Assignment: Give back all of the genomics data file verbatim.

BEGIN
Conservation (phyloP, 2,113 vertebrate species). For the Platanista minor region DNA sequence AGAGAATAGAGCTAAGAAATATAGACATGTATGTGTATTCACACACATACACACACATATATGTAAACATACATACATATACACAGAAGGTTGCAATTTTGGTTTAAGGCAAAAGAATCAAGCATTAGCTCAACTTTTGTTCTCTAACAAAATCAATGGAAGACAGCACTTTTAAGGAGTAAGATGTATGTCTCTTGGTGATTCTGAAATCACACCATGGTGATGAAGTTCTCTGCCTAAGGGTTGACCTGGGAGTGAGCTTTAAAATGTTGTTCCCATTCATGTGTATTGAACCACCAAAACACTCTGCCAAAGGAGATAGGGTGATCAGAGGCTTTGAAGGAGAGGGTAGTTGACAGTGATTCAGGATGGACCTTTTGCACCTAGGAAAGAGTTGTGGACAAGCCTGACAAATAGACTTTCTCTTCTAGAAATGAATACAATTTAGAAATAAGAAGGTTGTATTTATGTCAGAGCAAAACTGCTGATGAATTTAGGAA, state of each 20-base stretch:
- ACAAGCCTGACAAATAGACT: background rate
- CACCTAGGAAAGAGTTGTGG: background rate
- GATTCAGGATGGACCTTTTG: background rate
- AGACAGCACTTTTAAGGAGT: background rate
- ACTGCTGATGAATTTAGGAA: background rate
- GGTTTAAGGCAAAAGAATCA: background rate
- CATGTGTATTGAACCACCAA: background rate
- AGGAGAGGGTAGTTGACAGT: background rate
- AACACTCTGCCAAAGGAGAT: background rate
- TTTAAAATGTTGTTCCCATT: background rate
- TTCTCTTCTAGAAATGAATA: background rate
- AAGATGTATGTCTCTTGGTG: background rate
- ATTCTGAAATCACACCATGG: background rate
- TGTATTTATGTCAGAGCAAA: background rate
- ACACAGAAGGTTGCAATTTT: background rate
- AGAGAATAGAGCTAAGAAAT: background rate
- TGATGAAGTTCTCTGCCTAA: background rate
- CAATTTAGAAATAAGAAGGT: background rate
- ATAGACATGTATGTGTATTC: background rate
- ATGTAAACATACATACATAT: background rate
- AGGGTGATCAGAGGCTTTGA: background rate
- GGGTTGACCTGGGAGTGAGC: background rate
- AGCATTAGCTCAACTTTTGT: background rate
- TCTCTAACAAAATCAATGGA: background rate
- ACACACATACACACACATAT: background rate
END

Conservation (phyloP, 2,113 vertebrate species). For the Platanista minor region DNA sequence AGAGAATAGAGCTAAGAAATATAGACATGTATGTGTATTCACACACATACACACACATATATGTAAACATACATACATATACACAGAAGGTTGCAATTTTGGTTTAAGGCAAAAGAATCAAGCATTAGCTCAACTTTTGTTCTCTAACAAAATCAATGGAAGACAGCACTTTTAAGGAGTAAGATGTATGTCTCTTGGTGATTCTGAAATCACACCATGGTGATGAAGTTCTCTGCCTAAGGGTTGACCTGGGAGTGAGCTTTAAAATGTTGTTCCCATTCATGTGTATTGAACCACCAAAACACTCTGCCAAAGGAGATAGGGTGATCAGAGGCTTTGAAGGAGAGGGTAGTTGACAGTGATTCAGGATGGACCTTTTGCACCTAGGAAAGAGTTGTGGACAAGCCTGACAAATAGACTTTCTCTTCTAGAAATGAATACAATTTAGAAATAAGAAGGTTGTATTTATGTCAGAGCAAAACTGCTGATGAATTTAGGAA, state of each 20-base stretch:
- ACAAGCCTGACAAATAGACT: background rate
- CACCTAGGAAAGAGTTGTGG: background rate
- GATTCAGGATGGACCTTTTG: background rate
- AGACAGCACTTTTAAGGAGT: background rate
- ACTGCTGATGAATTTAGGAA: background rate
- GGTTTAAGGCAAAAGAATCA: background rate
- CATGTGTATTGAACCACCAA: background rate
- AGGAGAGGGTAGTTGACAGT: background rate
- AACACTCTGCCAAAGGAGAT: background rate
- TTTAAAATGTTGTTCCCATT: background rate
- TTCTCTTCTAGAAATGAATA: background rate
- AAGATGTATGTCTCTTGGTG: background rate
- ATTCTGAAATCACACCATGG: background rate
- TGTATTTATGTCAGAGCAAA: background rate
- ACACAGAAGGTTGCAATTTT: background rate
- AGAGAATAGAGCTAAGAAAT: background rate
- TGATGAAGTTCTCTGCCTAA: background rate
- CAATTTAGAAATAAGAAGGT: background rate
- ATAGACATGTATGTGTATTC: background rate
- ATGTAAACATACATACATAT: background rate
- AGGGTGATCAGAGGCTTTGA: background rate
- GGGTTGACCTGGGAGTGAGC: background rate
- AGCATTAGCTCAACTTTTGT: background rate
- TCTCTAACAAAATCAATGGA: background rate
- ACACACATACACACACATAT: background rate